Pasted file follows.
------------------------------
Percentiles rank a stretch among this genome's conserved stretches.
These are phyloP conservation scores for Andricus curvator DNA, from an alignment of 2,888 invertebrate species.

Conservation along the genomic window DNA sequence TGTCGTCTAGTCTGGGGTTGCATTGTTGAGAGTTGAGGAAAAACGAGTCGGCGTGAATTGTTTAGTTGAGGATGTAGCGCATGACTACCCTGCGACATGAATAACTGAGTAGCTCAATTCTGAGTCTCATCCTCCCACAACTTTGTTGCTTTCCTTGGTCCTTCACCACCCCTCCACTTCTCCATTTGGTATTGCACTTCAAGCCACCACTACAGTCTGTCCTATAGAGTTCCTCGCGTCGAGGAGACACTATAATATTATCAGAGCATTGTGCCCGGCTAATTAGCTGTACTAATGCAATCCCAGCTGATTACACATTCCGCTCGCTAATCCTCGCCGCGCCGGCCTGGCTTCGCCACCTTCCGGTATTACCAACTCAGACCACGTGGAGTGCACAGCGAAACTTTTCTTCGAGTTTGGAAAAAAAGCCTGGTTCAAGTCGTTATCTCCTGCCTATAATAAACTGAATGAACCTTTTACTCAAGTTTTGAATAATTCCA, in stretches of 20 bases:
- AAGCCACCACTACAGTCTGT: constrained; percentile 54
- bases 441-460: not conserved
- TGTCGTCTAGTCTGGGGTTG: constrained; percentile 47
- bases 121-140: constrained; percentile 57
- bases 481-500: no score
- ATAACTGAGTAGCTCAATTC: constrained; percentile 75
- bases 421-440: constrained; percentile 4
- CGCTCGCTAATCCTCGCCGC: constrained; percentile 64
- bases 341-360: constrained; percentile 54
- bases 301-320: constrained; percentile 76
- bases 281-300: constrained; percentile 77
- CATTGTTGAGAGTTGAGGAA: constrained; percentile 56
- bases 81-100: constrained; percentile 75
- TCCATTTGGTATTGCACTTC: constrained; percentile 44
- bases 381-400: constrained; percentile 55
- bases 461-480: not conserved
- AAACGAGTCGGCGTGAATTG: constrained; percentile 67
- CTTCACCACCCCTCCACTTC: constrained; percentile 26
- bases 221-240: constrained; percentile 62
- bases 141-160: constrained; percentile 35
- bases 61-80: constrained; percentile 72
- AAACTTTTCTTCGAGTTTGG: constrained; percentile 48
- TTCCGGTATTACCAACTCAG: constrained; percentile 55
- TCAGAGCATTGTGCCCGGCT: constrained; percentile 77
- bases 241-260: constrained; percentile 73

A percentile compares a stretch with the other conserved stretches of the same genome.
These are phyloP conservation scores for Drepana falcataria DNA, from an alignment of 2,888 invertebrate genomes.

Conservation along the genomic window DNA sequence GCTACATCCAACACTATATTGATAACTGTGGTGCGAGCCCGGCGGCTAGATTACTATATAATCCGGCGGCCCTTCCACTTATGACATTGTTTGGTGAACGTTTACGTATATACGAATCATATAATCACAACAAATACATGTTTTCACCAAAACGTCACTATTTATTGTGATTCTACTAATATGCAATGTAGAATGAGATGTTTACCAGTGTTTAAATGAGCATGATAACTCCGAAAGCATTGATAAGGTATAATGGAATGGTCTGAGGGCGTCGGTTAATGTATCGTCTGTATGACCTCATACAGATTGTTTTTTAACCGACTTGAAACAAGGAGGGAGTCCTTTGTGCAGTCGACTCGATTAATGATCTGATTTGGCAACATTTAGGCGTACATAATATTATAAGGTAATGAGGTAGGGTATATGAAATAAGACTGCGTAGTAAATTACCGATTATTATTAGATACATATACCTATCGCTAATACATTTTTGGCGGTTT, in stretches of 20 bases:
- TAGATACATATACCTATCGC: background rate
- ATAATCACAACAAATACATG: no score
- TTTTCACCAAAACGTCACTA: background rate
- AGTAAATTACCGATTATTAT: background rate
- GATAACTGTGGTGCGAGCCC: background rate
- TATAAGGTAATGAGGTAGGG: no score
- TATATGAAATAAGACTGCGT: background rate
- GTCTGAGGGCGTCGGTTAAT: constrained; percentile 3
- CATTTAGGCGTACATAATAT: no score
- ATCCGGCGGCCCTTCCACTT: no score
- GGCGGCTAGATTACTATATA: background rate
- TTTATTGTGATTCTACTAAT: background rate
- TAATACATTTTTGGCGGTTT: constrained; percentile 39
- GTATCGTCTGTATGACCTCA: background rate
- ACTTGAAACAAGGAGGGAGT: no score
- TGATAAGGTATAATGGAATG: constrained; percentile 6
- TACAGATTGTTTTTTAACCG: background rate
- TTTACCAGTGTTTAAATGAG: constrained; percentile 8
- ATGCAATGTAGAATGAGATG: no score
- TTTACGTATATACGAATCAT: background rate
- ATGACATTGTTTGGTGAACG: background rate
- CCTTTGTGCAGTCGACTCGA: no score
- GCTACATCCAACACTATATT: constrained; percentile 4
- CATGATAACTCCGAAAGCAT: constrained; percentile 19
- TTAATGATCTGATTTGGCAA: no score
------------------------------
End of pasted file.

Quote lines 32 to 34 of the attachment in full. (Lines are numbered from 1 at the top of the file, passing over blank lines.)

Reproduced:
- TAGATACATATACCTATCGC: background rate
- ATAATCACAACAAATACATG: no score
- TTTTCACCAAAACGTCACTA: background rate